|ChrisOLeary.com > Sins > Sacrificed > SPOTLIGHT and Since|
If you’ve seen the movie SPOTLIGHT — and, if you haven’t, you should — you know how the story goes.
In 2001 the Boston Globe, and eventually SPOTLIGHT — the Globe team that does deep, investigative dives into stories — after screwing up and burying numerous stories about Father John J. Geoghan, under new editor Marty Baron finally starts digging into the story behind a July 29, 2001 Eileen McNamara column about the handling of the case of Father John J. Geoghan by Cardinal Bernard Law.
The problem is that, while the revelations laid out in the movie SPOTLIGHT led to some major changes in the Catholic Church, their ultimate impact was limited.
That is due both to how the Catholic Church is organized and how lay Catholics think about survivors.
The way to think about the Catholic Church is like a kingdom run by a number of all-powerful princes. The King is the Pope and Princes are the bishops and archbishops who are in charge of the church’s thousands of dioceses and archdioceses.
Critically, these Princes of the Catholic Church are accountable ONLY to the King.
To the Pope.
While they have various advisory bodies, like the U.S. Council of Catholic Bishops, those bodies have no power over bishops and archbishops.
Only the Pope does.
Bishops and archbishops are effectively dictators -- ideally, but not always, benevolent -- who report to, and are held accountable by, ONLY the Pope.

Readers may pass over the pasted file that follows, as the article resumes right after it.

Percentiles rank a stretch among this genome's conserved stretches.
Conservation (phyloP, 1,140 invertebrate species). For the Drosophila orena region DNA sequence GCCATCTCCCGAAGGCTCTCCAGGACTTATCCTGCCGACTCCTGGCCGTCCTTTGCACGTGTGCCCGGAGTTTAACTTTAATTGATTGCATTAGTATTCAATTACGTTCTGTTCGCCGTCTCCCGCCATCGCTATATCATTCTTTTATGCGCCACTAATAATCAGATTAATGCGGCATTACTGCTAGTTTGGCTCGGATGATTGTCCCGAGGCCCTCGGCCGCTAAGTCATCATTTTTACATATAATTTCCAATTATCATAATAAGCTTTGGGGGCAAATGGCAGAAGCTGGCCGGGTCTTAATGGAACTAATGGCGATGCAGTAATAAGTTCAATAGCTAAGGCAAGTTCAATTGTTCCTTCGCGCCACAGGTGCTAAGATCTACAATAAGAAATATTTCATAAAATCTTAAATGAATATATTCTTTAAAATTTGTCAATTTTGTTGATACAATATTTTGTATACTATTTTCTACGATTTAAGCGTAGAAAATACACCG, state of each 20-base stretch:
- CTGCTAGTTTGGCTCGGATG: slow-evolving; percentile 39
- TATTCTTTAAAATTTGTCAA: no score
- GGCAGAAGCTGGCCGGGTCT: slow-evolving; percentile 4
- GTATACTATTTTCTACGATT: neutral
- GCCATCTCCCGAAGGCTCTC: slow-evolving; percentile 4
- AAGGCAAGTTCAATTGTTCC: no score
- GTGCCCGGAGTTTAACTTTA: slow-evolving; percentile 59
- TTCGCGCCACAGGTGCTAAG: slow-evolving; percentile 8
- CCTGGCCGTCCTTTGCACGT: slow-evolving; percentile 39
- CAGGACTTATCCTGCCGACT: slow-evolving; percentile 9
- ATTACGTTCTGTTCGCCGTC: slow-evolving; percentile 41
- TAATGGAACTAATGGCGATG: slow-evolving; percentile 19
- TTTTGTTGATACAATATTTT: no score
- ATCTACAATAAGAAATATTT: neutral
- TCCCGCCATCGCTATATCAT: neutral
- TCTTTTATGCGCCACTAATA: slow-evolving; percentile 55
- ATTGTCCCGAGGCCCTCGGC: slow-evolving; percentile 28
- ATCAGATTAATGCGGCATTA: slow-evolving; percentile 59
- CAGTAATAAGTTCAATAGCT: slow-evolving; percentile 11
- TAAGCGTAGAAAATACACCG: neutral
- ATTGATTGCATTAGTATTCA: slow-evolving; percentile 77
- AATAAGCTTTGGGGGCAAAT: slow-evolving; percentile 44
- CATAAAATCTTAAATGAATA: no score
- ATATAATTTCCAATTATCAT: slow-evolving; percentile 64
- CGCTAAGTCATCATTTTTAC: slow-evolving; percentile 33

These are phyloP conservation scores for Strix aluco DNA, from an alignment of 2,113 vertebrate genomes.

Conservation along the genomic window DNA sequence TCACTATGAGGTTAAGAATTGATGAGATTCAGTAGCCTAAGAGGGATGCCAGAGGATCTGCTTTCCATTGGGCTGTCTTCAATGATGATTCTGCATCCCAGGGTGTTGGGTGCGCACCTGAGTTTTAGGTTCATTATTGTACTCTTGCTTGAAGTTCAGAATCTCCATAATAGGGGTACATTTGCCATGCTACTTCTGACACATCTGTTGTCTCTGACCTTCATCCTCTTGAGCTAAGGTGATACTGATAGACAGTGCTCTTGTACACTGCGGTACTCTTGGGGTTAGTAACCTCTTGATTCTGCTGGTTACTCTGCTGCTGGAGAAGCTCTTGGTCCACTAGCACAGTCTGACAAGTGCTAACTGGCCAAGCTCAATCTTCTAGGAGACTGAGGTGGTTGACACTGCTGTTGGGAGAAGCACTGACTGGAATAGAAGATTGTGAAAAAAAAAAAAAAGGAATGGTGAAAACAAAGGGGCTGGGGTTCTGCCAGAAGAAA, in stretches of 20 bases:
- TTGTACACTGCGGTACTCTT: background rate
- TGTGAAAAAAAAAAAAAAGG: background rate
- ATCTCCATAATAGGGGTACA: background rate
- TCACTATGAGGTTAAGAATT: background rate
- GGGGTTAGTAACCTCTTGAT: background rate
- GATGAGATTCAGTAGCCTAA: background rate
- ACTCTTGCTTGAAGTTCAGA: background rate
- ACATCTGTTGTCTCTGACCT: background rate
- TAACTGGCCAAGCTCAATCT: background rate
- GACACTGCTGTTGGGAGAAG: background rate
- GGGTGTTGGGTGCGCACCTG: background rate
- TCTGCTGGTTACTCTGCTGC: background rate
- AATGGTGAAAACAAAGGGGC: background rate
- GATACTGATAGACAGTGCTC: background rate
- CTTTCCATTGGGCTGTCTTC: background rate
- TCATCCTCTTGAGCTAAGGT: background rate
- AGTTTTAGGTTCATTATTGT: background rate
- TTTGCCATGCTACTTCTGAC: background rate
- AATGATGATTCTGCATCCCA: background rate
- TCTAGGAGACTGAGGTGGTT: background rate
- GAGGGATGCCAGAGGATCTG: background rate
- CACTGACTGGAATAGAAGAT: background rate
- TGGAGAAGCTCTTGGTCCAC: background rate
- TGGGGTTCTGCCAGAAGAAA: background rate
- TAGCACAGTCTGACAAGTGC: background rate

That’s important because it has SEVERELY limited the impact of the changes the SPOTLIGHT revelations led to, starting with the 2002 Dallas Charter.
The reality of the situation of the Catholic Church is that, while the provisions dealing with the protection of minor children HAVE been widely adopted — kids in the Catholic Church ARE, without a doubt, generally safer — the adoption of provisions dealing with the treatment of survivors has been spotty.
And that’s despite the Pope’s de facto survivors bill of rights VOS ESTIS.
For example, while my own (arch)diocese of St. Louis has put considerable time and effort into its Protecting God’s Children program, by policy it does NOTHING to help survivors.
Per policy, the only thing the Archdiocese of St. Louis will do for a survivor who comes to them for help is provide them with the NAME of a therapist if they don’t already have one.
They don’t pay for ANYTHING.
What’s worse, as a result of my efforts to advocate for myself and others, the Archdiocese of St. Louis has subjected me to a Smear Campaign.
And that's just a part of what I call the Abuse of the Abused.